Dems call for investigation into lawmakers who sleep at the Capitol
© Getty Images

Dozens of House Democrats are calling for an ethics investigation into the habit many lawmakers seem to have of sleeping in their congressional office, something that critics say is improper and unsanitary.

In a December letter signed by 30 members of the Congressional Black Caucus (CBC) obtained by Politico, the Democrats called for a probe into whether the "problematic" practice violated federal law.

"Members who sleep overnight in their offices receive free lodging, free cable, free security, free cleaning services, and utilizie other utilities free of charge in direct violation of the ethics rules which prohibit official resources from being used for personal purposes," the members wrote in a letter to House Ethics Committee Chairwoman Susan BrooksSusan Wiant BrooksAl Green says impeachment is 'only solution' to Trump's rhetoric Trump primary challenger Bill Weld responds to rally chants: 'We are in a fight for the soul of the GOP' Democratic strategist on Trump tweets: 'He's feeding this fear and hate' MORE (R-Ind.) and ranking member Ted DeutchTheodore (Ted) Eliot DeutchBipartisan group of lawmakers invites colleagues to tour DC's Holocaust museum GOP senator presses Instagram, Facebook over alleged bias in content recommendations Overnight Defense: Senate rejects effort to restrict Trump on Iran | Democrats at debate vow to shore up NATO | Senate confirms chief of Space Command MORE (D-Fla.)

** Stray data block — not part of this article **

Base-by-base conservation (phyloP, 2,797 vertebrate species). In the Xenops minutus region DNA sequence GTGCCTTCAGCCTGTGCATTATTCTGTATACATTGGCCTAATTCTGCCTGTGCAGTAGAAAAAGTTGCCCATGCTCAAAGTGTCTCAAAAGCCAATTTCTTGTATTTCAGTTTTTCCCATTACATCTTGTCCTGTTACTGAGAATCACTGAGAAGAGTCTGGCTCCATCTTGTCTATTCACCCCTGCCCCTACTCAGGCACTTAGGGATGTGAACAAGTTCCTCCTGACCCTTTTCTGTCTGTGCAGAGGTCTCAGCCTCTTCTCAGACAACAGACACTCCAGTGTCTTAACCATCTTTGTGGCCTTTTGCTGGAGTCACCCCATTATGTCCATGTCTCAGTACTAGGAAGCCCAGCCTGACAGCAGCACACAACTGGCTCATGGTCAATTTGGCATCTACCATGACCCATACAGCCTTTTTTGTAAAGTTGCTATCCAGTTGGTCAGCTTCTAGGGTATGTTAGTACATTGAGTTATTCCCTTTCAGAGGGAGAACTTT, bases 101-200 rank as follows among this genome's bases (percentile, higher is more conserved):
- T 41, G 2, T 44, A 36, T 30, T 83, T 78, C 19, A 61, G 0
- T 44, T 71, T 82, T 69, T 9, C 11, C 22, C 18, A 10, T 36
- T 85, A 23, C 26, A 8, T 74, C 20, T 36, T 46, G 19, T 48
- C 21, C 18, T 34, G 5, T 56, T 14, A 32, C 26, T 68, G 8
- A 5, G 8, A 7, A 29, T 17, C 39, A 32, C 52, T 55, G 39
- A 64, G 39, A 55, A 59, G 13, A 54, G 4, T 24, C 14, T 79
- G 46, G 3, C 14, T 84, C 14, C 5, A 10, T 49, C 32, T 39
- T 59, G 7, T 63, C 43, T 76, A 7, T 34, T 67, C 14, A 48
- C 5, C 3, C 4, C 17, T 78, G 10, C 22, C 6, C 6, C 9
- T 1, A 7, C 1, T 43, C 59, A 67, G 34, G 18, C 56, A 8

ADVERTISEMENT

The Ethics Committee has yet to respond to the letter, signed by CBC Chairman Cedric RichmondCedric Levon RichmondElection security to take back seat at Mueller hearing Here are the 95 Democrats who voted to support impeachment Alarm sounds over census cybersecurity concerns MORE (D-La.) and other top Democrats, even though it requested a response by Jan. 5. CBC members are reportedly preparing to send another letter, making it the third official call for action on the issue.

The Democrats recommend in the letter that if the Ethics Committee allows lawmakers to sleep in their offices that the members be taxed "at the fair market value of a Capitol Hill apartment" to disincentivize the practice.

Some members said they took issue with a number Republicans regularly sleeping in their congressional offices, living for free in a government building, while advocating cuts to welfare programs.

The Washington, D.C., metropolitan area has one of the most expensive housing markets in the country.